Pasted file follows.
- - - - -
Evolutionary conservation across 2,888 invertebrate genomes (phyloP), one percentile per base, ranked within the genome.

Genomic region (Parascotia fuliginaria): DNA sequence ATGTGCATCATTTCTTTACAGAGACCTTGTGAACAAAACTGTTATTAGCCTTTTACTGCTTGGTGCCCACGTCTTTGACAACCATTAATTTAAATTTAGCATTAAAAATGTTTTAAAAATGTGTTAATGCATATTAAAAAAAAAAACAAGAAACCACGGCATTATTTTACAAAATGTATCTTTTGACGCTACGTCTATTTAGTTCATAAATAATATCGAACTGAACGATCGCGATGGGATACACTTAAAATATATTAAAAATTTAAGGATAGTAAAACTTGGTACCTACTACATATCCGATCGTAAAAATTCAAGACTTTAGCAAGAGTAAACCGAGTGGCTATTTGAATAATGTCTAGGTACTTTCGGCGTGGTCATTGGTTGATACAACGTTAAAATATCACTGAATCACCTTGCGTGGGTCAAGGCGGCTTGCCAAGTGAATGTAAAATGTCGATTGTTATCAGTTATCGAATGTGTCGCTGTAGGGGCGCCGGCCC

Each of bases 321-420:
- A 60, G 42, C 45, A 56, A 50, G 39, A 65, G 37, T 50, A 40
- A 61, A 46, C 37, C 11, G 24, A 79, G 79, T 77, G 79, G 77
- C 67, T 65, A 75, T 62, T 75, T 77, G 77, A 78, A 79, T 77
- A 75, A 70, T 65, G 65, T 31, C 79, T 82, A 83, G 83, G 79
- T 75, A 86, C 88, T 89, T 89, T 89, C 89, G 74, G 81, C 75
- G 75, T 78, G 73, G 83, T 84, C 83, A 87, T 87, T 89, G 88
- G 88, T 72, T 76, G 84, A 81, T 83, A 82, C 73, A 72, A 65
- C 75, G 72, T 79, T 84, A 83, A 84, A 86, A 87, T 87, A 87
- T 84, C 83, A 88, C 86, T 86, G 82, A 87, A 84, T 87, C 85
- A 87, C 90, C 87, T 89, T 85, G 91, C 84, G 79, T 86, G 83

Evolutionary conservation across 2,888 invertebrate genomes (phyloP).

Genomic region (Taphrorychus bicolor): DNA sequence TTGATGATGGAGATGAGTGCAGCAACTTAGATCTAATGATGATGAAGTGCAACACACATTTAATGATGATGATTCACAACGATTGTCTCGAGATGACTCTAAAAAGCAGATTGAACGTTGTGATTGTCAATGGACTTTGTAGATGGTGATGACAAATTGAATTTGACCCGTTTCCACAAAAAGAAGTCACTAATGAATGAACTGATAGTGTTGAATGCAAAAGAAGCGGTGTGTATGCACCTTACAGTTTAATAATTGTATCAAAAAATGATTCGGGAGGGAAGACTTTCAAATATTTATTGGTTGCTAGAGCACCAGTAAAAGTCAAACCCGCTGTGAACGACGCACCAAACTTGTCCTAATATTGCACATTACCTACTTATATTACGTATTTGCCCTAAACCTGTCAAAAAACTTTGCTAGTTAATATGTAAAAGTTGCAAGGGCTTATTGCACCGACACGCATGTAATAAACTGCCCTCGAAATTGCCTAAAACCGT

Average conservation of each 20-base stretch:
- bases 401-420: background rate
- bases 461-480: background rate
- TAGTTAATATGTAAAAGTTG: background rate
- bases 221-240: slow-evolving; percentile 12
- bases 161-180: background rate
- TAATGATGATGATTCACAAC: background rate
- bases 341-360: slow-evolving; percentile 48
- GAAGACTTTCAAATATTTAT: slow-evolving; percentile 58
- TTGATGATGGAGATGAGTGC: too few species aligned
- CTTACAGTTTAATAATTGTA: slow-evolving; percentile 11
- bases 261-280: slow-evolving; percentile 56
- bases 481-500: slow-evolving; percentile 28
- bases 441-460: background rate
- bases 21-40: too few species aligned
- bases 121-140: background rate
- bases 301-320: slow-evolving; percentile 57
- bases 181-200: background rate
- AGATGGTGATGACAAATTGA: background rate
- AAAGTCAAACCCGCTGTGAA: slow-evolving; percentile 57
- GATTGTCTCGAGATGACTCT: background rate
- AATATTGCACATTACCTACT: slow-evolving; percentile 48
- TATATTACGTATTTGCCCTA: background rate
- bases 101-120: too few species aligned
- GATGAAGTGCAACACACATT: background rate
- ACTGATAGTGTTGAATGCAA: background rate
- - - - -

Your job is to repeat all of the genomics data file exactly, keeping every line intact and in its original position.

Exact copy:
Evolutionary conservation across 2,888 invertebrate genomes (phyloP), one percentile per base, ranked within the genome.

Genomic region (Parascotia fuliginaria): DNA sequence ATGTGCATCATTTCTTTACAGAGACCTTGTGAACAAAACTGTTATTAGCCTTTTACTGCTTGGTGCCCACGTCTTTGACAACCATTAATTTAAATTTAGCATTAAAAATGTTTTAAAAATGTGTTAATGCATATTAAAAAAAAAAACAAGAAACCACGGCATTATTTTACAAAATGTATCTTTTGACGCTACGTCTATTTAGTTCATAAATAATATCGAACTGAACGATCGCGATGGGATACACTTAAAATATATTAAAAATTTAAGGATAGTAAAACTTGGTACCTACTACATATCCGATCGTAAAAATTCAAGACTTTAGCAAGAGTAAACCGAGTGGCTATTTGAATAATGTCTAGGTACTTTCGGCGTGGTCATTGGTTGATACAACGTTAAAATATCACTGAATCACCTTGCGTGGGTCAAGGCGGCTTGCCAAGTGAATGTAAAATGTCGATTGTTATCAGTTATCGAATGTGTCGCTGTAGGGGCGCCGGCCC

Each of bases 321-420:
- A 60, G 42, C 45, A 56, A 50, G 39, A 65, G 37, T 50, A 40
- A 61, A 46, C 37, C 11, G 24, A 79, G 79, T 77, G 79, G 77
- C 67, T 65, A 75, T 62, T 75, T 77, G 77, A 78, A 79, T 77
- A 75, A 70, T 65, G 65, T 31, C 79, T 82, A 83, G 83, G 79
- T 75, A 86, C 88, T 89, T 89, T 89, C 89, G 74, G 81, C 75
- G 75, T 78, G 73, G 83, T 84, C 83, A 87, T 87, T 89, G 88
- G 88, T 72, T 76, G 84, A 81, T 83, A 82, C 73, A 72, A 65
- C 75, G 72, T 79, T 84, A 83, A 84, A 86, A 87, T 87, A 87
- T 84, C 83, A 88, C 86, T 86, G 82, A 87, A 84, T 87, C 85
- A 87, C 90, C 87, T 89, T 85, G 91, C 84, G 79, T 86, G 83

Evolutionary conservation across 2,888 invertebrate genomes (phyloP).

Genomic region (Taphrorychus bicolor): DNA sequence TTGATGATGGAGATGAGTGCAGCAACTTAGATCTAATGATGATGAAGTGCAACACACATTTAATGATGATGATTCACAACGATTGTCTCGAGATGACTCTAAAAAGCAGATTGAACGTTGTGATTGTCAATGGACTTTGTAGATGGTGATGACAAATTGAATTTGACCCGTTTCCACAAAAAGAAGTCACTAATGAATGAACTGATAGTGTTGAATGCAAAAGAAGCGGTGTGTATGCACCTTACAGTTTAATAATTGTATCAAAAAATGATTCGGGAGGGAAGACTTTCAAATATTTATTGGTTGCTAGAGCACCAGTAAAAGTCAAACCCGCTGTGAACGACGCACCAAACTTGTCCTAATATTGCACATTACCTACTTATATTACGTATTTGCCCTAAACCTGTCAAAAAACTTTGCTAGTTAATATGTAAAAGTTGCAAGGGCTTATTGCACCGACACGCATGTAATAAACTGCCCTCGAAATTGCCTAAAACCGT

Average conservation of each 20-base stretch:
- bases 401-420: background rate
- bases 461-480: background rate
- TAGTTAATATGTAAAAGTTG: background rate
- bases 221-240: slow-evolving; percentile 12
- bases 161-180: background rate
- TAATGATGATGATTCACAAC: background rate
- bases 341-360: slow-evolving; percentile 48
- GAAGACTTTCAAATATTTAT: slow-evolving; percentile 58
- TTGATGATGGAGATGAGTGC: too few species aligned
- CTTACAGTTTAATAATTGTA: slow-evolving; percentile 11
- bases 261-280: slow-evolving; percentile 56
- bases 481-500: slow-evolving; percentile 28
- bases 441-460: background rate
- bases 21-40: too few species aligned
- bases 121-140: background rate
- bases 301-320: slow-evolving; percentile 57
- bases 181-200: background rate
- AGATGGTGATGACAAATTGA: background rate
- AAAGTCAAACCCGCTGTGAA: slow-evolving; percentile 57
- GATTGTCTCGAGATGACTCT: background rate
- AATATTGCACATTACCTACT: slow-evolving; percentile 48
- TATATTACGTATTTGCCCTA: background rate
- bases 101-120: too few species aligned
- GATGAAGTGCAACACACATT: background rate
- ACTGATAGTGTTGAATGCAA: background rate